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Should you transfer a final salary pension? Six questions to help you decide 

If you were offered £235,000 now or an inflation-proofed £10,000 a year for the rest of your life, what would you choose?

This is a similar dilemma faced by many Britons with ‘final salary’ or ‘defined benefit’ employer pensions, as those figures represent today’s average pay-out for members who forfeit their pension benefits for a one-off sum.
While there is no right or wrong approach, it is essential to take extreme care before making major pension decisions. Start by considering six key questions.

  1. What is your pension worth?
    The £10,000-a-year example sounds low but could well be enough to provide for a modest retirement. However, a one-off sum of £235,000+ could also provide an adequate retirement income if properly managed over time, with potentially more flexibility around withdrawals and currency options.
  2. Do you have other resources for retirement?
    The UK State Pension currently pays a maximum of around £8,700 a year, so most people need something extra to see them through. Is your pension transfer value high enough to outweigh the benefits of drawing a guaranteed income for life? If your final salary pension is a large part of your retirement wealth, the certainty of a regular lifetime income will hold more value.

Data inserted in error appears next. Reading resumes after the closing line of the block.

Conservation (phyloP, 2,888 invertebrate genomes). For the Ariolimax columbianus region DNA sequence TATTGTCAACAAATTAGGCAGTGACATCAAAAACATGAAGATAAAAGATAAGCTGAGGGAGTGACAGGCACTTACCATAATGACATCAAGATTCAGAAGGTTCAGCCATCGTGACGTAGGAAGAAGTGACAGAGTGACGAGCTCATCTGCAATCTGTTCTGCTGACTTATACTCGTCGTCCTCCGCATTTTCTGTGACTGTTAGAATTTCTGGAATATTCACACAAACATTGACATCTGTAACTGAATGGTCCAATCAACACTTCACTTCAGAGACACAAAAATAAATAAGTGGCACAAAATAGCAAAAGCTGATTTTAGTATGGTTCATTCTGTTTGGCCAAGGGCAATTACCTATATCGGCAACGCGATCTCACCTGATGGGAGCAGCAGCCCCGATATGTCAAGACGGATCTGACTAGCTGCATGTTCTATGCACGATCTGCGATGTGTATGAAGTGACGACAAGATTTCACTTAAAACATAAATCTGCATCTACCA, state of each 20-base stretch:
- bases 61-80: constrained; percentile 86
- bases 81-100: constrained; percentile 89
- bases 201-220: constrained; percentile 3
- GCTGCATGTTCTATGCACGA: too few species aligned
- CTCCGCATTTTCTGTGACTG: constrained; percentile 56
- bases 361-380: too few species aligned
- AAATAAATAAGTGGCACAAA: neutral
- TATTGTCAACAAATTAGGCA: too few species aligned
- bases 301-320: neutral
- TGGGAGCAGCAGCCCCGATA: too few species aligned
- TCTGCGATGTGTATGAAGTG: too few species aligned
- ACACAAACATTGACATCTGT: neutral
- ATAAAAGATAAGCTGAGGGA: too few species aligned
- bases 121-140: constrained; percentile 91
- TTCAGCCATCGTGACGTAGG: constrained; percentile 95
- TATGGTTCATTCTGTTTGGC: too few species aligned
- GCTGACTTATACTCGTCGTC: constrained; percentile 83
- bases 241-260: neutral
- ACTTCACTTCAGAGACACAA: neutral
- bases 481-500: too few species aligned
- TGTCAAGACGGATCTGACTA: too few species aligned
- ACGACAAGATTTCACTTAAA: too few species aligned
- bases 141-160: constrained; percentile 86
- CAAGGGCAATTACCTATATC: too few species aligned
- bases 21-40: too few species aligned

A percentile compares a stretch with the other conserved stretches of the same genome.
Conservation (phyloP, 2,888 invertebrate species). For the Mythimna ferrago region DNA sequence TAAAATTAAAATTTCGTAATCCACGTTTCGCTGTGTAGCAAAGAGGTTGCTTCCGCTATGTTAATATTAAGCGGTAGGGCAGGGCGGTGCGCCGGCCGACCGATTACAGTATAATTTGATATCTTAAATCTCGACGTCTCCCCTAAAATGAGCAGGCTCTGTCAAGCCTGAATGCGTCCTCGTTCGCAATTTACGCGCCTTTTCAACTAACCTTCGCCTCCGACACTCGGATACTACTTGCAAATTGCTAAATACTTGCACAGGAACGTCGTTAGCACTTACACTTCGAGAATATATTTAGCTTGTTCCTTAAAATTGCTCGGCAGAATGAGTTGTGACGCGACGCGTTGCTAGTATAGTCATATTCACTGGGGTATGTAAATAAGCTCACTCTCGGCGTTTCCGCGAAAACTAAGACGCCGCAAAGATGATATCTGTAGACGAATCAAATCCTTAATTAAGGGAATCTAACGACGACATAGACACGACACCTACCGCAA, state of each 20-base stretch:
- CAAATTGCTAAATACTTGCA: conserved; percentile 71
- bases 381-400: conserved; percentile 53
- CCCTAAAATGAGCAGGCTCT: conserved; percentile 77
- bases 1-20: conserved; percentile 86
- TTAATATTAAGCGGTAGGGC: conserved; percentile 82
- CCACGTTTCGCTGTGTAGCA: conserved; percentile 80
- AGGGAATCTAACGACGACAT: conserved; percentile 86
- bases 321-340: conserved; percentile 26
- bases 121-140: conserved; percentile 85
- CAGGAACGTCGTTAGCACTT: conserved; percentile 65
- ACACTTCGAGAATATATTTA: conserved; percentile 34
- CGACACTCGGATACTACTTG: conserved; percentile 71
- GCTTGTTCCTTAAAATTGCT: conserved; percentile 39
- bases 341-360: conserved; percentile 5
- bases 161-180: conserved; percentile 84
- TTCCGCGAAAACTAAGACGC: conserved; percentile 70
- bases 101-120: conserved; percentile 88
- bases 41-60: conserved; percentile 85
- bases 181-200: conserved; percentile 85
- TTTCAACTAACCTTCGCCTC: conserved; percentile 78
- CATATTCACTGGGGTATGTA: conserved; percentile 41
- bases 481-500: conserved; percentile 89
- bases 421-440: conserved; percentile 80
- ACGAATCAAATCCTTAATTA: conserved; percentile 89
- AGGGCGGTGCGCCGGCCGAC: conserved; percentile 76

3. How long do you need it to last?
    Final salary pensions provide income for as long as you live – with today’s life expectancy, that could be 30+ years from retirement. Those in good health may benefit more from a guaranteed lifetime income; the opposite may be true for those who do not expect to outlive their resources.
  4. How stable is your pension scheme?
    Many final salary employers are struggling to meet their obligations. Benefits are usually financed through investments in UK bonds, which have generally under-performed through years of low interest rates.
    While the government’s Pension Protection Fund (PPF) offers a safety net for members of failing schemes, it currently only compensates up to £40,020 a year at age 65. If your pension is high value and your scheme is vulnerable, take advice on whether transferring may be in your best interests.
  5. What will happen when you die?
    Most final salary pensions will transfer half the value of the pension to your spouse on death – then go no further. Transferring funds could unlock more estate planning flexibility, such as the option to pass pension funds to other heirs, and potentially even reduce inheritance tax liability.
  6. What do you want to do with your funds?
    Benefits in a final salary pension are protected – even if the value of funds goes down, the scheme provider is obliged to make payments.
    Once transferred, you gain more control over how you invest and access your funds, but your money is no longer safeguarded and becomes vulnerable to unpredictable markets. While investments can obviously go up as well as down, without proper guidance you risk losing everything to unregulated investments or pension scams.
    Ultimately, whether you should transfer a final salary pension depends on numerous factors and your unique set of circumstances and goals. Take locally-based, UK-regulated advice to fully understand the long-term implications and establish what is best for your financial future in Spain.

Summarised tax information is based upon our understanding of current laws and practices which may change. Individuals should seek personalised advice.